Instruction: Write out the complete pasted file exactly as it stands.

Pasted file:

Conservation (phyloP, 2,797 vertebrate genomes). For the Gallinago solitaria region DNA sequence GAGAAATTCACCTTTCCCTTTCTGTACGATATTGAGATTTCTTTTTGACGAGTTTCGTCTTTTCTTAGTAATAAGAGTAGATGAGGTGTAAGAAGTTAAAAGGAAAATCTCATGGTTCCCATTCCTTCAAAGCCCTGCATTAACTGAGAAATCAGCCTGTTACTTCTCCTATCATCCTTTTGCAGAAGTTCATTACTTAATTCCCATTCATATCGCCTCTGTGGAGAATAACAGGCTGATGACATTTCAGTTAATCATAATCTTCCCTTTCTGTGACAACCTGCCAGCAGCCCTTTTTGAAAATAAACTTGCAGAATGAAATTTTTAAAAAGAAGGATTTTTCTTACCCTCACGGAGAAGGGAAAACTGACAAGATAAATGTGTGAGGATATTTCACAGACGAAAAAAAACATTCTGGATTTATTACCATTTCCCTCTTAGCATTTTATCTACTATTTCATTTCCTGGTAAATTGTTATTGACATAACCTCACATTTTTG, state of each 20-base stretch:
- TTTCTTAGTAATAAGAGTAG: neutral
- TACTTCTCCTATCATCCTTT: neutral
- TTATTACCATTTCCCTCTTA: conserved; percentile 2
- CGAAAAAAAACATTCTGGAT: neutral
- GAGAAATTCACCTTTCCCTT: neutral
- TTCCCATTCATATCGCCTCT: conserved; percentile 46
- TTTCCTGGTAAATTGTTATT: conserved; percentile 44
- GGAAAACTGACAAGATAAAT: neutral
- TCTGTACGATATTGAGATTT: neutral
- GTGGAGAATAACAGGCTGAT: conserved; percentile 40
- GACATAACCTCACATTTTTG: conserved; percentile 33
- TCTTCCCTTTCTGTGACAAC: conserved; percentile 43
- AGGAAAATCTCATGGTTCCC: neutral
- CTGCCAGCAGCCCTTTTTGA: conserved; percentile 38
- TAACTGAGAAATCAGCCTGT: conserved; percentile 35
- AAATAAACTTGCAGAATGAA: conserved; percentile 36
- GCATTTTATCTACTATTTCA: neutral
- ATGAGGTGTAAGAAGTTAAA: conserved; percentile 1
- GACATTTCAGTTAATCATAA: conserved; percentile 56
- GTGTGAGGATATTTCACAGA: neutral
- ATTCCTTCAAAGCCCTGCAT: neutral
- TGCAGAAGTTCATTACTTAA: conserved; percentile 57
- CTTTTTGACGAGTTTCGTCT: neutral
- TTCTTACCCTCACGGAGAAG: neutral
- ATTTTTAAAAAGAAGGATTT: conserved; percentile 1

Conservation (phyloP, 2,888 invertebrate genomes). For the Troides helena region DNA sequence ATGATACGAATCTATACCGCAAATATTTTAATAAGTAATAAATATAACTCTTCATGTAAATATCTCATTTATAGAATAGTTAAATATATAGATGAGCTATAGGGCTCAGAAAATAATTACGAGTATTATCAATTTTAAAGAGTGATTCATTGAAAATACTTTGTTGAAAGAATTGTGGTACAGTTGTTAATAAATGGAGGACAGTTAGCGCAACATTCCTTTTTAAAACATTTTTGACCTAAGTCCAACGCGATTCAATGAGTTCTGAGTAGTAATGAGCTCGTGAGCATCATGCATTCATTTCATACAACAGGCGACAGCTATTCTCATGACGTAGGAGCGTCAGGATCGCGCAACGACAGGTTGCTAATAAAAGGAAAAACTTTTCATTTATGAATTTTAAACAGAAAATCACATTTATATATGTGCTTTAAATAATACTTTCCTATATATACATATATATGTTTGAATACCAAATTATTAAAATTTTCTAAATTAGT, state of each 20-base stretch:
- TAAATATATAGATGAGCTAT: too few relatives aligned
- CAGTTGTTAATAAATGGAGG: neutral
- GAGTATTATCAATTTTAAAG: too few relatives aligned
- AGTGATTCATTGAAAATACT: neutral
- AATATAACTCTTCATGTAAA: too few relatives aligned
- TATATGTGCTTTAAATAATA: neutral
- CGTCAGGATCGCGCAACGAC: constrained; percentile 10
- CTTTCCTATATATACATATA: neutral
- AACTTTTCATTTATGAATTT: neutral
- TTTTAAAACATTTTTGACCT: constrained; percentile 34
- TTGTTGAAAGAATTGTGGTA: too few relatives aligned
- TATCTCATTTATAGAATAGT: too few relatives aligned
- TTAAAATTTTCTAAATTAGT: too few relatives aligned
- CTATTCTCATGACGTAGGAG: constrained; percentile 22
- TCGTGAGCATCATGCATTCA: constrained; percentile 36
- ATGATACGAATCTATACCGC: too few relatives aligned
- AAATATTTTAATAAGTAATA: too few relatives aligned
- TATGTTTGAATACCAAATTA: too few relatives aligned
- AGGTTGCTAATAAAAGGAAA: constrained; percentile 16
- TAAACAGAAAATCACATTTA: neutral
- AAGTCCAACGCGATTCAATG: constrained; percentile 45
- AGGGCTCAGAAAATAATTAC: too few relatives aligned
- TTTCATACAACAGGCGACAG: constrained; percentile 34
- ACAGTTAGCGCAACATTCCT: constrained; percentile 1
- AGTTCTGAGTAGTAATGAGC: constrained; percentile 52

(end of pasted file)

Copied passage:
Conservation (phyloP, 2,797 vertebrate genomes). For the Gallinago solitaria region DNA sequence GAGAAATTCACCTTTCCCTTTCTGTACGATATTGAGATTTCTTTTTGACGAGTTTCGTCTTTTCTTAGTAATAAGAGTAGATGAGGTGTAAGAAGTTAAAAGGAAAATCTCATGGTTCCCATTCCTTCAAAGCCCTGCATTAACTGAGAAATCAGCCTGTTACTTCTCCTATCATCCTTTTGCAGAAGTTCATTACTTAATTCCCATTCATATCGCCTCTGTGGAGAATAACAGGCTGATGACATTTCAGTTAATCATAATCTTCCCTTTCTGTGACAACCTGCCAGCAGCCCTTTTTGAAAATAAACTTGCAGAATGAAATTTTTAAAAAGAAGGATTTTTCTTACCCTCACGGAGAAGGGAAAACTGACAAGATAAATGTGTGAGGATATTTCACAGACGAAAAAAAACATTCTGGATTTATTACCATTTCCCTCTTAGCATTTTATCTACTATTTCATTTCCTGGTAAATTGTTATTGACATAACCTCACATTTTTG, state of each 20-base stretch:
- TTTCTTAGTAATAAGAGTAG: neutral
- TACTTCTCCTATCATCCTTT: neutral
- TTATTACCATTTCCCTCTTA: conserved; percentile 2
- CGAAAAAAAACATTCTGGAT: neutral
- GAGAAATTCACCTTTCCCTT: neutral
- TTCCCATTCATATCGCCTCT: conserved; percentile 46
- TTTCCTGGTAAATTGTTATT: conserved; percentile 44
- GGAAAACTGACAAGATAAAT: neutral
- TCTGTACGATATTGAGATTT: neutral
- GTGGAGAATAACAGGCTGAT: conserved; percentile 40
- GACATAACCTCACATTTTTG: conserved; percentile 33
- TCTTCCCTTTCTGTGACAAC: conserved; percentile 43
- AGGAAAATCTCATGGTTCCC: neutral
- CTGCCAGCAGCCCTTTTTGA: conserved; percentile 38
- TAACTGAGAAATCAGCCTGT: conserved; percentile 35
- AAATAAACTTGCAGAATGAA: conserved; percentile 36
- GCATTTTATCTACTATTTCA: neutral
- ATGAGGTGTAAGAAGTTAAA: conserved; percentile 1
- GACATTTCAGTTAATCATAA: conserved; percentile 56
- GTGTGAGGATATTTCACAGA: neutral
- ATTCCTTCAAAGCCCTGCAT: neutral
- TGCAGAAGTTCATTACTTAA: conserved; percentile 57
- CTTTTTGACGAGTTTCGTCT: neutral
- TTCTTACCCTCACGGAGAAG: neutral
- ATTTTTAAAAAGAAGGATTT: conserved; percentile 1

Conservation (phyloP, 2,888 invertebrate genomes). For the Troides helena region DNA sequence ATGATACGAATCTATACCGCAAATATTTTAATAAGTAATAAATATAACTCTTCATGTAAATATCTCATTTATAGAATAGTTAAATATATAGATGAGCTATAGGGCTCAGAAAATAATTACGAGTATTATCAATTTTAAAGAGTGATTCATTGAAAATACTTTGTTGAAAGAATTGTGGTACAGTTGTTAATAAATGGAGGACAGTTAGCGCAACATTCCTTTTTAAAACATTTTTGACCTAAGTCCAACGCGATTCAATGAGTTCTGAGTAGTAATGAGCTCGTGAGCATCATGCATTCATTTCATACAACAGGCGACAGCTATTCTCATGACGTAGGAGCGTCAGGATCGCGCAACGACAGGTTGCTAATAAAAGGAAAAACTTTTCATTTATGAATTTTAAACAGAAAATCACATTTATATATGTGCTTTAAATAATACTTTCCTATATATACATATATATGTTTGAATACCAAATTATTAAAATTTTCTAAATTAGT, state of each 20-base stretch:
- TAAATATATAGATGAGCTAT: too few relatives aligned
- CAGTTGTTAATAAATGGAGG: neutral
- GAGTATTATCAATTTTAAAG: too few relatives aligned
- AGTGATTCATTGAAAATACT: neutral
- AATATAACTCTTCATGTAAA: too few relatives aligned
- TATATGTGCTTTAAATAATA: neutral
- CGTCAGGATCGCGCAACGAC: constrained; percentile 10
- CTTTCCTATATATACATATA: neutral
- AACTTTTCATTTATGAATTT: neutral
- TTTTAAAACATTTTTGACCT: constrained; percentile 34
- TTGTTGAAAGAATTGTGGTA: too few relatives aligned
- TATCTCATTTATAGAATAGT: too few relatives aligned
- TTAAAATTTTCTAAATTAGT: too few relatives aligned
- CTATTCTCATGACGTAGGAG: constrained; percentile 22
- TCGTGAGCATCATGCATTCA: constrained; percentile 36
- ATGATACGAATCTATACCGC: too few relatives aligned
- AAATATTTTAATAAGTAATA: too few relatives aligned
- TATGTTTGAATACCAAATTA: too few relatives aligned
- AGGTTGCTAATAAAAGGAAA: constrained; percentile 16
- TAAACAGAAAATCACATTTA: neutral
- AAGTCCAACGCGATTCAATG: constrained; percentile 45
- AGGGCTCAGAAAATAATTAC: too few relatives aligned
- TTTCATACAACAGGCGACAG: constrained; percentile 34
- ACAGTTAGCGCAACATTCCT: constrained; percentile 1
- AGTTCTGAGTAGTAATGAGC: constrained; percentile 52